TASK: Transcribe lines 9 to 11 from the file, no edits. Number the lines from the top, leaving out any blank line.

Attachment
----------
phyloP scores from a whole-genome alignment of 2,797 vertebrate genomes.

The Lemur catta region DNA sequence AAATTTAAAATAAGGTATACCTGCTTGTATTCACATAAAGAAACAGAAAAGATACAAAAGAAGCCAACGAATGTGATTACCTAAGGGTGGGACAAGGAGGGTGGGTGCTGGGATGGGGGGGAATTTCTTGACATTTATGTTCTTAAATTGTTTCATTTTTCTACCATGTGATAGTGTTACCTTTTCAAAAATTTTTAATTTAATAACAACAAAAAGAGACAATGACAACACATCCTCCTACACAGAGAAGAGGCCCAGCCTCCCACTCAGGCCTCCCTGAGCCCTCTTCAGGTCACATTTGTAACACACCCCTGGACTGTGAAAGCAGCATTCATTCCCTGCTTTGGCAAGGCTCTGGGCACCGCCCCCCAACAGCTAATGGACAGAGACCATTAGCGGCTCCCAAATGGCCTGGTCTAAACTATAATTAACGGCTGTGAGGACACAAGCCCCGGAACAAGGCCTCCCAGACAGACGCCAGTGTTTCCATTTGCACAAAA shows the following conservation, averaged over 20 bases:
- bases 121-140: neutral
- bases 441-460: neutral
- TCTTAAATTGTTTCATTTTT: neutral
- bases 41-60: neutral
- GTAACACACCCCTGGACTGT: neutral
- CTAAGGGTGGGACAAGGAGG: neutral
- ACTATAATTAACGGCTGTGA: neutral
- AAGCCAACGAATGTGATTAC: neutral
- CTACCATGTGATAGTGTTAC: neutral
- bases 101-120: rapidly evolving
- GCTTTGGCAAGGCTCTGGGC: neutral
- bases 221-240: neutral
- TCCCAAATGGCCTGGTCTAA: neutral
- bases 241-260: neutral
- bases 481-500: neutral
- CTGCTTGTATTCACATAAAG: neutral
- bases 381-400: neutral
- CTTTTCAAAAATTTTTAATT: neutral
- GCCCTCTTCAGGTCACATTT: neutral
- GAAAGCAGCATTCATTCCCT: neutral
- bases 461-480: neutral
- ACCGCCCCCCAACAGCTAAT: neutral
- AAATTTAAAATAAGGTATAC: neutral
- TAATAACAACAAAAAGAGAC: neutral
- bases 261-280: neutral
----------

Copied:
- ACTATAATTAACGGCTGTGA: neutral
- AAGCCAACGAATGTGATTAC: neutral
- CTACCATGTGATAGTGTTAC: neutral